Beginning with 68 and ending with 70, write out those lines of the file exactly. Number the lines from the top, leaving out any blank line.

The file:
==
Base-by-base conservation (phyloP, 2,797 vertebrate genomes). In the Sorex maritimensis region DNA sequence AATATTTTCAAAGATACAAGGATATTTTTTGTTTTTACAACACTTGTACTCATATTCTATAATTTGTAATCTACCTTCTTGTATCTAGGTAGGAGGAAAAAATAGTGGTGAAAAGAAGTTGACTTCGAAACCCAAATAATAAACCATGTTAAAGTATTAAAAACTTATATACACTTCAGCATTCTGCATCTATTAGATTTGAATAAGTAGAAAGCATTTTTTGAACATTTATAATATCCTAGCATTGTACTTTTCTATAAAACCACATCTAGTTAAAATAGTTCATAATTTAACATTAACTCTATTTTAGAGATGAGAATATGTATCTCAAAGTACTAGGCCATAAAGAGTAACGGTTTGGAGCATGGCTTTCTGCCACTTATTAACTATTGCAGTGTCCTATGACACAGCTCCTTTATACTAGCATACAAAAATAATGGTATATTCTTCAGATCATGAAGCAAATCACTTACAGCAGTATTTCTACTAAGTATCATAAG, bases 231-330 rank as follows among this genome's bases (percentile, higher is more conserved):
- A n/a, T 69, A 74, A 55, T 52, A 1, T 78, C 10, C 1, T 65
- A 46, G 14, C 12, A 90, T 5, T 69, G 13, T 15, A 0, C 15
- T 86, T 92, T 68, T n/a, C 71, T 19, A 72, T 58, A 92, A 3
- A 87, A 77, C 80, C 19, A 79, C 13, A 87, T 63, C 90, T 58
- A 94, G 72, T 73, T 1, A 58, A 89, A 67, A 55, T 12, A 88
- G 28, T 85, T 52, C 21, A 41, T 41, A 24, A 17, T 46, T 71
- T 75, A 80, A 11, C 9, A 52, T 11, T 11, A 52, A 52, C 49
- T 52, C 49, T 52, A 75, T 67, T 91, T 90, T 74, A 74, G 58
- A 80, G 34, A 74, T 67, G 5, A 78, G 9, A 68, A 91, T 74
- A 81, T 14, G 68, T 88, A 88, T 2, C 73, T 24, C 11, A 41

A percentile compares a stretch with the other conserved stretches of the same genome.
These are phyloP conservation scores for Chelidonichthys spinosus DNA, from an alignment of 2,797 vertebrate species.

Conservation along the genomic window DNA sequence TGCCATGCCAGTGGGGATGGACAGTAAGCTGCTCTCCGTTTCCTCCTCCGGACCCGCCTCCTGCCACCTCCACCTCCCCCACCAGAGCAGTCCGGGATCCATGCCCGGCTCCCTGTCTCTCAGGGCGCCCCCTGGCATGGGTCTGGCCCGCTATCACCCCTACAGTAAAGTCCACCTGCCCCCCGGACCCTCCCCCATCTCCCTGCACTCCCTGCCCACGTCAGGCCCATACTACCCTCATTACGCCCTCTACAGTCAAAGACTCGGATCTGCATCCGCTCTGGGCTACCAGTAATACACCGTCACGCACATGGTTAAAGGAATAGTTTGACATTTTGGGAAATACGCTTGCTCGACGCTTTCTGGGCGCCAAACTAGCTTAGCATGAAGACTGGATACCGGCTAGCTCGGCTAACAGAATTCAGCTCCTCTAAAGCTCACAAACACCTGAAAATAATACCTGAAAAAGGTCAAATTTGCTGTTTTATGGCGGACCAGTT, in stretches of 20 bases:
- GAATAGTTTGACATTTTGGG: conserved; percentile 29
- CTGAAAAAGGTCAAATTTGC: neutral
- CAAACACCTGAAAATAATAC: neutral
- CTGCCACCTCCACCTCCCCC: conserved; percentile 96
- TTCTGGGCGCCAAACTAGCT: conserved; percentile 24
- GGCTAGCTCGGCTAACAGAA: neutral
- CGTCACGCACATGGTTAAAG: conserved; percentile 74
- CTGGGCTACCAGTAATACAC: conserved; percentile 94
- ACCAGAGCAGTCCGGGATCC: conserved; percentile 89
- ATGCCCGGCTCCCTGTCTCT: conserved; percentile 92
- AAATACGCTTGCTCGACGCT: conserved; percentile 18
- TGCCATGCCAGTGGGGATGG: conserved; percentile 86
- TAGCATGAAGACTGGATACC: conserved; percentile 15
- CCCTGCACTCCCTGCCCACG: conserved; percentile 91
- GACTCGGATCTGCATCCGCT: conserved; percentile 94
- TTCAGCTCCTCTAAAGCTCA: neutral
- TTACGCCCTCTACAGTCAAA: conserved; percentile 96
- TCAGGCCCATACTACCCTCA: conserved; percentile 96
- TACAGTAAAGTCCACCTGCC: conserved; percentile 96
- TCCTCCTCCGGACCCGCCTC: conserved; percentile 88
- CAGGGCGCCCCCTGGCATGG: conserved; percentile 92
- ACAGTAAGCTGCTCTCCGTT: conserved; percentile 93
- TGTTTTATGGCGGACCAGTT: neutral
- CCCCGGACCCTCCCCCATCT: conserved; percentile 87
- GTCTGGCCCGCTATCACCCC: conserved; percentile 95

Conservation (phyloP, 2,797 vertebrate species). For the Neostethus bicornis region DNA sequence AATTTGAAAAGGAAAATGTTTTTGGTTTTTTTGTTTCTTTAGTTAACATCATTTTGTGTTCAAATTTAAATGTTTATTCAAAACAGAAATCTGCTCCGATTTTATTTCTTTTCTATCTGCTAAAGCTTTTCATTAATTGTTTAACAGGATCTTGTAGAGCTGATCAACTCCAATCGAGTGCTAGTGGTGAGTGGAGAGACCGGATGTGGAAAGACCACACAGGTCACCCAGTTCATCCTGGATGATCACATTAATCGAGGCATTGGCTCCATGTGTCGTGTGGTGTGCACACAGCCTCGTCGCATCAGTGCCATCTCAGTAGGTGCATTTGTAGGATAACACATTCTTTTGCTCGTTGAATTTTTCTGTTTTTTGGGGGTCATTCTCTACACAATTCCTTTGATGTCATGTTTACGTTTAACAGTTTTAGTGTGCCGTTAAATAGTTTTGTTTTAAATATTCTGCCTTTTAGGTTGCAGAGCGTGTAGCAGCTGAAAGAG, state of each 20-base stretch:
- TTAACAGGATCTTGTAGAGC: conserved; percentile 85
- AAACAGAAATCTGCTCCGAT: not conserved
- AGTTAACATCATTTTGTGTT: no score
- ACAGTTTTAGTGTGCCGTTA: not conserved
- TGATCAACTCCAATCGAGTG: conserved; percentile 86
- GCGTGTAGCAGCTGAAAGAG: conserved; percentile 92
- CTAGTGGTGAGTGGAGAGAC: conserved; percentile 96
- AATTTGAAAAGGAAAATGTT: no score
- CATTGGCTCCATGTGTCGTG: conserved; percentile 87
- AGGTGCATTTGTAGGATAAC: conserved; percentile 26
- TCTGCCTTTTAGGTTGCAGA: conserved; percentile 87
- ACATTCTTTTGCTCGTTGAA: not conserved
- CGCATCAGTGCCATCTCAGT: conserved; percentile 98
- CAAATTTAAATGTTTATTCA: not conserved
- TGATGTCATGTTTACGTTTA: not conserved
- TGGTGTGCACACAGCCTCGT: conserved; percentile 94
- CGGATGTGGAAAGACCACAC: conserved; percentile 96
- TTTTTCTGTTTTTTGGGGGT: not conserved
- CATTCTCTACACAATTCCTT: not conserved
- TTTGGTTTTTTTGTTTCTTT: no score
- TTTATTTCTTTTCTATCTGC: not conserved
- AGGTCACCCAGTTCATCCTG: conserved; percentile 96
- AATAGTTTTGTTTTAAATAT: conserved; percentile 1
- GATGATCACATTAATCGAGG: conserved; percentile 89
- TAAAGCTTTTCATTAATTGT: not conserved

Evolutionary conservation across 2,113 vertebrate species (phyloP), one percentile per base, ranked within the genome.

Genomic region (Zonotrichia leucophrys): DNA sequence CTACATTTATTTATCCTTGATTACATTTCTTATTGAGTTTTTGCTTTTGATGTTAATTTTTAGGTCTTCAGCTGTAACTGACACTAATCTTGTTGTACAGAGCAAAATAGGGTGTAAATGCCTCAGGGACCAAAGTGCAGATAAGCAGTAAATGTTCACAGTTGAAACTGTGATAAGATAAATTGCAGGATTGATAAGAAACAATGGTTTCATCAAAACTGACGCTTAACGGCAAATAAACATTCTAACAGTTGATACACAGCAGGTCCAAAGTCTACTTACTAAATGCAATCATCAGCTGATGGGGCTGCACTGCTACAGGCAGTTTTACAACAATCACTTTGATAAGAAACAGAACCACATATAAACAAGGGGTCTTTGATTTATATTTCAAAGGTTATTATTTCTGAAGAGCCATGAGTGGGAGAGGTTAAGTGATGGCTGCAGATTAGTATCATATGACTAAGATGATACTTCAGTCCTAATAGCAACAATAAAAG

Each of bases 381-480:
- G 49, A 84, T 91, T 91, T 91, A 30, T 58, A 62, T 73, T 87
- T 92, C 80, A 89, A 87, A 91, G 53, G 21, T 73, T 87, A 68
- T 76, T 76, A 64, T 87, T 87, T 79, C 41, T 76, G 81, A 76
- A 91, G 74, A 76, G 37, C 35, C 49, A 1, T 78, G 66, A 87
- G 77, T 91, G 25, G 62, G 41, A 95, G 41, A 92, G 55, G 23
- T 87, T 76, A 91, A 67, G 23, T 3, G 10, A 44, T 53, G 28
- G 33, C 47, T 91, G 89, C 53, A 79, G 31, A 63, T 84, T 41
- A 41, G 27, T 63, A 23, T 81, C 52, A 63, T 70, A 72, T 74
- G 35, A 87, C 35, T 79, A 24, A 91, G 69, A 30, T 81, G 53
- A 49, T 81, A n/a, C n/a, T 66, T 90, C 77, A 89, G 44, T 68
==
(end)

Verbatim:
Each of bases 381-480:
- G 49, A 84, T 91, T 91, T 91, A 30, T 58, A 62, T 73, T 87
- T 92, C 80, A 89, A 87, A 91, G 53, G 21, T 73, T 87, A 68